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IDA Ireland

Dáil Éireann Debate, Thursday - 29 April 2021

Thursday, 29 April 2021

Questions (4)

Catherine Connolly


4. Deputy Catherine Connolly asked the Tánaiste and Minister for Enterprise, Trade and Employment further to Parliamentary Question No. 166 of 21 April 2021, concerning the announcement by the IDA that it plans to appoint a consultant in Israel, the systems and processes in place to ensure that enterprises which break international law and operate in the illegal Israeli settlements are excluded from consideration by the IDA; the way in which the Irish public can be reassured that a State agency funded by taxpayers and for which he has responsibility is fully compliant with Ireland’s international legal and moral obligations; and if he will make a statement on the matter. [22485/21]

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Written answers (Question to Enterprise)

IDA Ireland’s overseas teams and office network are vital to support the agency’s efforts in winning new Foreign Direct Investment across the world.  From time-to-time the Agency seeks to expand its global network of offices and teams.  Many firms are looking to expand into new markets and Ireland is a proven location for global companies to grow and serve their customer base in the Europe, Middle East and Africa region.

As an Agency of my Department, I expect IDA Ireland to act in line with Government policy and the Agency has assured me that this is the case.  IDA Ireland respects obligations under Irish and International law.  IDA Ireland is in the process of selecting a part time Business Development Consultant to assist it in attracting investment into Ireland from companies headquartered in Israel and have advised that any new arrangements with Consultants working for the Agency will adhere to Irish Government policy.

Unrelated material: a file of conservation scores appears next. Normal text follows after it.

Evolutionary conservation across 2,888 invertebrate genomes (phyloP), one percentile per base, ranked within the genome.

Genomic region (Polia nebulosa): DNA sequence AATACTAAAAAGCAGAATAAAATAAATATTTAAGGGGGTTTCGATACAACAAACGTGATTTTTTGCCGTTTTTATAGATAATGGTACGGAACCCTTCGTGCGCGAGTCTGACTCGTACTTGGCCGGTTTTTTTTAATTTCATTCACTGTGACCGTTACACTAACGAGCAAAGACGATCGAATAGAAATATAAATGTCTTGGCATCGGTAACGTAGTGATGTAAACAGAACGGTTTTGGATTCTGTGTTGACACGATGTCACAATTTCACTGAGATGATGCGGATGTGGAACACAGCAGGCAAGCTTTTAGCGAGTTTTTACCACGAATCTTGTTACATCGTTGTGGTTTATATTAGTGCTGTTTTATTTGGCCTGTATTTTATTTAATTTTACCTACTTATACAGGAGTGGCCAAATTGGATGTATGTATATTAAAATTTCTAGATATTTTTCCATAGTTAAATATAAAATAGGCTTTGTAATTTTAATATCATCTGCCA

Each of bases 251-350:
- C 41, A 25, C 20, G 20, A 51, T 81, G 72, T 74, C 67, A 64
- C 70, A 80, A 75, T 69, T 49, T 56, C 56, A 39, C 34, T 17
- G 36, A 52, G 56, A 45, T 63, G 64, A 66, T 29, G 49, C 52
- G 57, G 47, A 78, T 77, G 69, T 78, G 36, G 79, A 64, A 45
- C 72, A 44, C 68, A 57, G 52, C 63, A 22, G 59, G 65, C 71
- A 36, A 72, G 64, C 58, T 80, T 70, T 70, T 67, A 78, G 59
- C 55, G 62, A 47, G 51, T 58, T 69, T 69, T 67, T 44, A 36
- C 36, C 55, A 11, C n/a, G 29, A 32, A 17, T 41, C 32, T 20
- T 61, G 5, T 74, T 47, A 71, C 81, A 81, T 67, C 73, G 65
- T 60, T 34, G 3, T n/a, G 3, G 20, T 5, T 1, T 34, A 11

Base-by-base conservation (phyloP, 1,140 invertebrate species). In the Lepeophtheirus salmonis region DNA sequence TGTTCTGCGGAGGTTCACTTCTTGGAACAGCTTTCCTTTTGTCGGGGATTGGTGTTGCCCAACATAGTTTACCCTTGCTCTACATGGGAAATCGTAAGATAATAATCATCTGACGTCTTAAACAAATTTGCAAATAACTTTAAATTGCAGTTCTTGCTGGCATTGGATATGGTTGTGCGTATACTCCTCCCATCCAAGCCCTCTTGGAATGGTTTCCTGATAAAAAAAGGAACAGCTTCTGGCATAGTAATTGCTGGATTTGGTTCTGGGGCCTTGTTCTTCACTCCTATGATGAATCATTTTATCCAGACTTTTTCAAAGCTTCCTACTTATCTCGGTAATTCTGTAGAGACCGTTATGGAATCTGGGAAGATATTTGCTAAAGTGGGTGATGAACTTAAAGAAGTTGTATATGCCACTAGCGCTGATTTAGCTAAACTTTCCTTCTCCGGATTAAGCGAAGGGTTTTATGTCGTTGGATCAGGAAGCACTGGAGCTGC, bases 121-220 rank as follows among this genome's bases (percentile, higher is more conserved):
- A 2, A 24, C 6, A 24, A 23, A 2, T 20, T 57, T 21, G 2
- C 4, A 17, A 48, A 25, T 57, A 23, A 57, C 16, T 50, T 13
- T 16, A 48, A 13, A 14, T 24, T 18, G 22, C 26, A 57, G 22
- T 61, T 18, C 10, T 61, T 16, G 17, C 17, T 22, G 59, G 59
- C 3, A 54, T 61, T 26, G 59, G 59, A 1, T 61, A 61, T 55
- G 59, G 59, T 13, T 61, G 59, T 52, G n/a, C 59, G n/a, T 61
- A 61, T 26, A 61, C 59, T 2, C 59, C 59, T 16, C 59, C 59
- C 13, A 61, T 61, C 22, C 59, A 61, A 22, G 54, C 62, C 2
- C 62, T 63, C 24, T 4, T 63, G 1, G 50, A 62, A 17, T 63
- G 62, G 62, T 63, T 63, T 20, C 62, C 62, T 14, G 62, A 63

Ireland’s position on the illegality of Israeli settlements in occupied Palestinian territory informs our engagement with the State of Israel across a range of bilateral issues, including trade, and will continue to do so. Ireland distinguishes between the territory of the State of Israel and the territories occupied since 1967. 

Ireland is wholly opposed to Israeli settlements, which are contrary to international law, and are damaging to the prospects of peace.

UN Security Council Resolution 2334, adopted on 23 December 2016, calls on all States to distinguish, in their relevant dealings, between the territory of the State of Israel and the territories occupied since 1967. This Resolution reflected the position already held by Ireland, the EU and the UN for many years.

Ireland consistently raises human rights issues in Israel and the occupied Palestinian territory at the highest international levels, including most recently at the 46th session of the UN Human Rights Council. 

Ireland remains steadfast in its support for a comprehensive two state solution which protects the future of both the Palestinian and Israeli peoples.